One of the
great fallacies of our time is that if government doesn't do something, no
one will. Its corollary is that if you are opposed to the government doing
something, that you are opposed to anyone performing that function at all.
These disastrous fallacies color much of our national debate concerning heath
care, education, poverty, housing, and disaster relief, and other issues.
Easter season, I would like to applaud an organization that proves just how
much private charity can accomplish without government mandates or intrusion.
Convoy of Hope, based in Springfield, Missouri is equal parts grocer,
clothier, heath care provider, first responder, educator, and logistics
expert. It works with communities across America and around the world,
bringing together other local charities, businesses, churches, and government
agencies to alleviate poverty and help people in the wake of disasters. The
tremendous scope of its activities serves as a reminder that government is
neither the sole, nor the best, provider of goods and services to people in
had the privilege of touring Convoy of Hope's headquarters and distribution
center. It was a humbling but encouraging experience. Frankly, I've never
seen an organization so focused, efficient, and poised to do so much good for
so many people.
Hope was founded by Hal and David Donaldson in 1994, who, as young boys
suffered the death of their father and subsequent poverty. Both men were
struck by the outpouring of support their family received during that time
from local churches and the community. As a result, the two brothers developed
a deep sense of responsibility to helping others in need. Convoy of Hope has
since helped more than 50 million individuals in more than 100 countries--
giving away nearly $300 million worth of food and supplies in the process.
typically spend only about 10% of their budget on overhead while employing a
small staff of approximately 85 people. Watchdog group Charity Navigator
consistently gives Convoy of Hope high marks for both its financial acumen
Hope also stretches its resources by developing strategic partnerships with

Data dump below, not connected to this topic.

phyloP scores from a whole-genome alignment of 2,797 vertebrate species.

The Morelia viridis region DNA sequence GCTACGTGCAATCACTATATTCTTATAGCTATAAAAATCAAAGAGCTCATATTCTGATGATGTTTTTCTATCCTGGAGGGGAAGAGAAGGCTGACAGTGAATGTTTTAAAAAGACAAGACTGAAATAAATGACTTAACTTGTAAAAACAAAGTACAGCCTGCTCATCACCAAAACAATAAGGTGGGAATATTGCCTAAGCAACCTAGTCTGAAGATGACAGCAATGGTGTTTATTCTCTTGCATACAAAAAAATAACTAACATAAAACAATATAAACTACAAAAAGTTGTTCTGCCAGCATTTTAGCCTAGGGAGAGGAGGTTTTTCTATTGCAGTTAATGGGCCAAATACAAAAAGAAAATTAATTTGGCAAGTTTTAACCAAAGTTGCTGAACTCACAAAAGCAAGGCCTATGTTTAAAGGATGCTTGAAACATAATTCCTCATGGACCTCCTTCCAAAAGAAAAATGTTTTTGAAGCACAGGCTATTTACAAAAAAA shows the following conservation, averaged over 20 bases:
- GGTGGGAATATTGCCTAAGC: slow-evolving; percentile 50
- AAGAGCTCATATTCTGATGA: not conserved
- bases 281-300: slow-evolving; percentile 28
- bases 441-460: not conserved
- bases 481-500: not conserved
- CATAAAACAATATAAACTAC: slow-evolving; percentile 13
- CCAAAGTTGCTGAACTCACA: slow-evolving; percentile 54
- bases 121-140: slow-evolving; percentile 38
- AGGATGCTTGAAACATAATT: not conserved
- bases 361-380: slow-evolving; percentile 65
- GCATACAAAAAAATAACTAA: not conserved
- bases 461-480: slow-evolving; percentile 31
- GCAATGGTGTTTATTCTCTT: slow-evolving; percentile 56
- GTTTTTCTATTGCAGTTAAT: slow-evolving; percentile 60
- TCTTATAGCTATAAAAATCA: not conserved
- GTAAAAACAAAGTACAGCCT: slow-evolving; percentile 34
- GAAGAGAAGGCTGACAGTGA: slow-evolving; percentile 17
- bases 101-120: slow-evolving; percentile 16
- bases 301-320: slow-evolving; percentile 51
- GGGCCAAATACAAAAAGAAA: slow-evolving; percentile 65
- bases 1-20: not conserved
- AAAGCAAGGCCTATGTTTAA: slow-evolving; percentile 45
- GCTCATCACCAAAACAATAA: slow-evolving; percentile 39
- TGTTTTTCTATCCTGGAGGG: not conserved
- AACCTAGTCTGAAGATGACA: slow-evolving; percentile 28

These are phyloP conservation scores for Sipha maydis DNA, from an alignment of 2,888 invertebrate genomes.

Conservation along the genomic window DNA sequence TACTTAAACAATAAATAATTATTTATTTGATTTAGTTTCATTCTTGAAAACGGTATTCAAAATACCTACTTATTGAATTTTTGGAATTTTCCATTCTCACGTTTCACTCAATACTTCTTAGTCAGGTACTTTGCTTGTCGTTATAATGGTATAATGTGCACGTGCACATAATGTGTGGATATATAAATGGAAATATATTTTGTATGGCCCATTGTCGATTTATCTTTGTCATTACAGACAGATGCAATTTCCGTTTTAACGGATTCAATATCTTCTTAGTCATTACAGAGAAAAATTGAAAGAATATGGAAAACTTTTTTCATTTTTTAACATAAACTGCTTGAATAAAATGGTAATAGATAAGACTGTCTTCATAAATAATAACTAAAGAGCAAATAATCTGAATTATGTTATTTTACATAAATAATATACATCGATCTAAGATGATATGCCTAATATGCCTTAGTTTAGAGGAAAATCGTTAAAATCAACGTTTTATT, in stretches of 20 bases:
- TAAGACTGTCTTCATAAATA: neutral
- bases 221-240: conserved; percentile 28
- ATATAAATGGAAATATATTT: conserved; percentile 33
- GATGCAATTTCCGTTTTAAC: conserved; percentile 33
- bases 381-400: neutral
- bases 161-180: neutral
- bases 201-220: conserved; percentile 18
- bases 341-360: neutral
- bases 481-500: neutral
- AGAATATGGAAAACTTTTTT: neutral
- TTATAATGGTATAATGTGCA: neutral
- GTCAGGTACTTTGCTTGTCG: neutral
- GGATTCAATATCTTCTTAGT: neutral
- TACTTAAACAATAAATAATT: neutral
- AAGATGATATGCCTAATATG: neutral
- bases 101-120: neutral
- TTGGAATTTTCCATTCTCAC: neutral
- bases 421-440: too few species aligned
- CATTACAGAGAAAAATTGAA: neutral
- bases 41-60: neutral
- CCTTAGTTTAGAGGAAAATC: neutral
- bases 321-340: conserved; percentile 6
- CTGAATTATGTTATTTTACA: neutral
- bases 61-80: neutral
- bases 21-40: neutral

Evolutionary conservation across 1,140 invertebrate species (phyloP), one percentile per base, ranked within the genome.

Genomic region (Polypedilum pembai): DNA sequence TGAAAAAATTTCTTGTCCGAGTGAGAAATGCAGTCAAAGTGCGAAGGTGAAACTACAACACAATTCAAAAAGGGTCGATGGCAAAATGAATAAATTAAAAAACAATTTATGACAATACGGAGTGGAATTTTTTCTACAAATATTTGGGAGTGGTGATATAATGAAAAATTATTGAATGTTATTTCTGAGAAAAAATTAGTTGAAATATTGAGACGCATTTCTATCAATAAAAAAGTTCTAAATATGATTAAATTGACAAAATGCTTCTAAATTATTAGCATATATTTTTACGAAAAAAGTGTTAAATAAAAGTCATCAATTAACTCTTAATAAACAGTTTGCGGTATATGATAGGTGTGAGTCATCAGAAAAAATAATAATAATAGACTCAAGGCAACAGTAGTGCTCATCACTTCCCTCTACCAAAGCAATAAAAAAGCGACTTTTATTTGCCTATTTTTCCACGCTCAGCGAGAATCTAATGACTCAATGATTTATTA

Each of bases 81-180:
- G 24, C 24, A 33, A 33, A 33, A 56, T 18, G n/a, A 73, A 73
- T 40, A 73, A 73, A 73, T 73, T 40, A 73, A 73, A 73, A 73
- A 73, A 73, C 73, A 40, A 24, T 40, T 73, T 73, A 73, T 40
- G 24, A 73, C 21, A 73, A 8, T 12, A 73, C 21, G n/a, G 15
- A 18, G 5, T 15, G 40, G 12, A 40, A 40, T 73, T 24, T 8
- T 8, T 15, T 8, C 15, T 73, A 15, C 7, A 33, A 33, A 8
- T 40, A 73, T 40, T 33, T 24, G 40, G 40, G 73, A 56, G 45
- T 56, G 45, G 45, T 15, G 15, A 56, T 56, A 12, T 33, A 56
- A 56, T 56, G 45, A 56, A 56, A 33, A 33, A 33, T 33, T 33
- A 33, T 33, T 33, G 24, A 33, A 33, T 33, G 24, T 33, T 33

private sector corporations, including Coca Cola, Nestle, Proctor &
Gamble, Georgia Pacific, Cargill, Del Monte, and FedEx. These corporate
donors donate everything from building supplies to bottled water to
toiletries. Its massive distribution center and headquarters are centrally
located in Missouri, where its fleet of trucks can dispatch quickly to any
location in America. It also operates six international distribution centers
for logistical efficiency.
step for Convoy of Hope is an audacious one: a 50 state tour beginning in May
designed to address poverty across the United States. The "Convoy of
Hope Tour" will provide an average of $1 million in goods and services
to a community in a single day. Convoy of Hope's fleet of 18 wheel trucks
will roll through every state, providing a wide variety of goods and
practical services to those in need, including groceries, job counseling,
clothing, dental care, breast cancer screenings, haircuts, family portraits,
children's activities, as well as prayer and connections with local churches.
Hope is doing tremendous work on behalf of mankind. I wish everyone at Convoy
of Hope great success with their upcoming tour. It's hard to imagine a government
agency operating as efficiently, as nimbly, or as cheerfully as Convoy of
Hope. I truly believe it should serve as a model for private, voluntary,
nongovernmental solutions to poverty and disaster relief in our communities.